Tackles for loss in 2013 for Clemson players returning in 2014:
Vic Beasley, sr. DE (23 TFLs)
Stephone Anthony, sr. LB (13.5)
Grady Jarrett, sr. DT (11)
Corey Crawford, sr. DE (10.5)
Shaq Lawson, so. DE (10)
CLEMSON — He’s back.
It took almost until the eleventh hour, but All-American defensive end Vic Beasley decided to keep his talents in Clemson for one more year, the school announced Wednesday night.
The Vic Beasley Watch endured into after dark on Day 12, as late as it could; a surprise considering Beasley intimated on the field at Sun Life Stadium just after Clemson’s 40-35 Orange Bowl win over Ohio State that he was pretty set on his decision and planned to announce it Jan. 5.
Wednesday was the deadline for underclassmen to submit their name for the 2014 NFL Draft, an act a record 91 players have done so far.
Multiple websites and scouting services periodically reported Beasley was on his way to the NFL, even intimating he was prolonging the time of his announcement until he could settle on an agent. But in the end, Beasley ensured Clemson’s entire defensive line would return for the 2014 season.
A near-consensus first-team All-American, Beasley’s 13 sacks ranked third in single-season school history and third in the nation. Twenty-three of his 44 tackles were for a loss, adding 12 quarterback pressures and four forced fumbles.
“My endurance can be a lot better,” Beasley said Oct. 14. “I feel like I’m going to be the type of guy that’s an outside linebacker (at) the next level, just being able to run down plays from the back side, to stand out somehow.”
A wild factoid about defensive ends in the state of South Carolina, which doesn’t tell the whole story yet nonetheless intrigues: Beasley has six multi-sack outputs in 26 career games, while Jadeveon Clowney produced five multi-sack efforts in 36 games.
Since he’s returning, Beasley needs 7.5 sacks to supplant Michael Dean Perry and Gaines Adams as Clemson’s all-time leader, despite just two full years of work (he only logged two tackles, and no sacks, in 16 snaps his freshman season of 2011.)
In his career, Beasley has 21 sacks on 864 snaps — a 41.1 snaps-per-sack ratio that bests Perry (44.9 plays per sack) and Adams (61.7) as well as everyone else on the Tigers’ sacks leaderboard.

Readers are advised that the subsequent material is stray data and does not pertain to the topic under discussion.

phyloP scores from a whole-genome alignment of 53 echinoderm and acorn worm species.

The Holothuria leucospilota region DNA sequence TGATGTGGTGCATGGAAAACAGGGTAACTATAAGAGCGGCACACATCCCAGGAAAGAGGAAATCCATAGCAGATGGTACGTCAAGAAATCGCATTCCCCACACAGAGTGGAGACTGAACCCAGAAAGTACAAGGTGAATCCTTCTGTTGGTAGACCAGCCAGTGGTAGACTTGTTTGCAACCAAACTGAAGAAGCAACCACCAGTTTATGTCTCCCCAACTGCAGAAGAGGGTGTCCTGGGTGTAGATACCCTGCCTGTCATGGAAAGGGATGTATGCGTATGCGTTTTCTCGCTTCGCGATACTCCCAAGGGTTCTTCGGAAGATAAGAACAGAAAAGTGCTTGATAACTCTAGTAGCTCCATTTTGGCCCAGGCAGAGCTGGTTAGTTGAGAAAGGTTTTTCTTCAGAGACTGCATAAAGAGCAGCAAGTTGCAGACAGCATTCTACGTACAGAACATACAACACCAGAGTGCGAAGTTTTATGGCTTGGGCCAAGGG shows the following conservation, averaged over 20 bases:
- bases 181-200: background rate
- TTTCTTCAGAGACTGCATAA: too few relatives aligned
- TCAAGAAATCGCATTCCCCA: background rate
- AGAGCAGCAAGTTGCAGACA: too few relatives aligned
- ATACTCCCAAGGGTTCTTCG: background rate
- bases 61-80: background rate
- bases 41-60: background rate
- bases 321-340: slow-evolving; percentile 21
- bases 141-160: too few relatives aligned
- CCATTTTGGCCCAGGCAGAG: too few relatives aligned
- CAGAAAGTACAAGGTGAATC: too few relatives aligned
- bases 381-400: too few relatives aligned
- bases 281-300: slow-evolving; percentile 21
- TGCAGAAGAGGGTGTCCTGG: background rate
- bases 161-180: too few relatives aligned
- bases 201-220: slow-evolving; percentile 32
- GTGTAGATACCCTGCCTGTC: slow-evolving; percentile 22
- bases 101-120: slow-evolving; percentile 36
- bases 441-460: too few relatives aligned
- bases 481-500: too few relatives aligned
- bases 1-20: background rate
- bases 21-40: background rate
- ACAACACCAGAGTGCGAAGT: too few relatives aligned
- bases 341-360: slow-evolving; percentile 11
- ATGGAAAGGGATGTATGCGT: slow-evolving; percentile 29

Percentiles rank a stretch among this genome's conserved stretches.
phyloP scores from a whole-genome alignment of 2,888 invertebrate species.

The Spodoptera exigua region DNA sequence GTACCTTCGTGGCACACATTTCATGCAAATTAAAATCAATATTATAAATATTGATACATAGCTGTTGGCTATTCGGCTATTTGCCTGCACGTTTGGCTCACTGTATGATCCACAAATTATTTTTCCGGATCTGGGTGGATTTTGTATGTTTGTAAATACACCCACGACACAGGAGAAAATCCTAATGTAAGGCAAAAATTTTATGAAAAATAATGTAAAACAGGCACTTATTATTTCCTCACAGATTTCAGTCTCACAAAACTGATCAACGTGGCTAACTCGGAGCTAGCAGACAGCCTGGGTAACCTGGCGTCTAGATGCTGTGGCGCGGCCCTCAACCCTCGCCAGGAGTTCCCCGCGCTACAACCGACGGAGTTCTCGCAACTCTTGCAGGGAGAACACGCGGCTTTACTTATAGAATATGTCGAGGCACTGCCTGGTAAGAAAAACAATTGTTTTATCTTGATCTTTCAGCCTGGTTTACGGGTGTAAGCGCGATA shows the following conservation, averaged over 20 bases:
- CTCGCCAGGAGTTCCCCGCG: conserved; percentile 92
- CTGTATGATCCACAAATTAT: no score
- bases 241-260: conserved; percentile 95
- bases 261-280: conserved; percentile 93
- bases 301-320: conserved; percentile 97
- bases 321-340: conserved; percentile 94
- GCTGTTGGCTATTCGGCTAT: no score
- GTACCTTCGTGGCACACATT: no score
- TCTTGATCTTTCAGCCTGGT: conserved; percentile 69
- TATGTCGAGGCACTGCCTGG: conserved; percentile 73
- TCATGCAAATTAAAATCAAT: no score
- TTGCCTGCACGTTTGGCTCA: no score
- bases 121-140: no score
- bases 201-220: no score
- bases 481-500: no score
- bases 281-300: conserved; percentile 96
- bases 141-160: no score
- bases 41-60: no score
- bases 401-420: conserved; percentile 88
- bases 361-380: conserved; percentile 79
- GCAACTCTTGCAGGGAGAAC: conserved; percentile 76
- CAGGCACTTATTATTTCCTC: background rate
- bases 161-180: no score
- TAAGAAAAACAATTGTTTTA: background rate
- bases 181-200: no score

He’ll get one more year of experience at his position; he was recruited as an athlete, and bounced around from running back and tight end to outside linebacker, before settling in at defensive end for his sophomore year.
“It just kind of clicked,” Beasley said Oct. 14. “The beginning of my career, I had a lot of doubt, just moving positions a lot. But from last year to this year, I’ve gained a lot of confidence. What made me be so effective on the field is my commitment.”
Beasley’s not a high-tackles player (just 59 in two seasons), which gives him room for improvement leading up to the 2014 NFL Draft.
“My ability to attack the run. A lot of people doubted me this year, can he be an every-down guy?” Beasley said. “I feel like I’ve held my ground in that area, but I always can improve in that area. That was definitely my weakness.”
Among the pass-rushing down linemen returning to Clemson next year are Beasley, rising senior Corey Crawford (10.5 TFLs, 16 quarterback pressures), sophomore Shaq Lawson (10 TFLs, four sacks) and senior Tavaris Barnes.
Clemson led the country with 123 tackles for loss this year; its 98.5 TFLs among players returning to the 2014 roster alone would rank 13th nationally.
Previously this month, wide receivers Sammy Watkins and Martavis Bryant and cornerback Bashaud Breeland declared for the NFL Draft, while Crawford and linebacker Stephone Anthony officially announced their returns.
Without any further attrition, Clemson expects to have nine seniors back in 2014 with at least 10 career starts: Beasley, Crawford, Anthony, defensive tackles Grady Jarrett, Josh Watson and DeShawn Williams, safety Robert Smith, wide receiver Adam Humphries and left guard David Beasley. The Tigers had eight such seniors depart after 2013.
Vic Beasley said the NFL Draft Advisory board estimated he could be drafted as high as the second round this May if he came out, and Scouts.Inc rated him the No. 36 prospect in the pool. That wasn’t enough to woo Beasley to the pros.
“I know I can move up into the first round,” Beasley said Dec. 31 in Miami, “if I decide to come back.”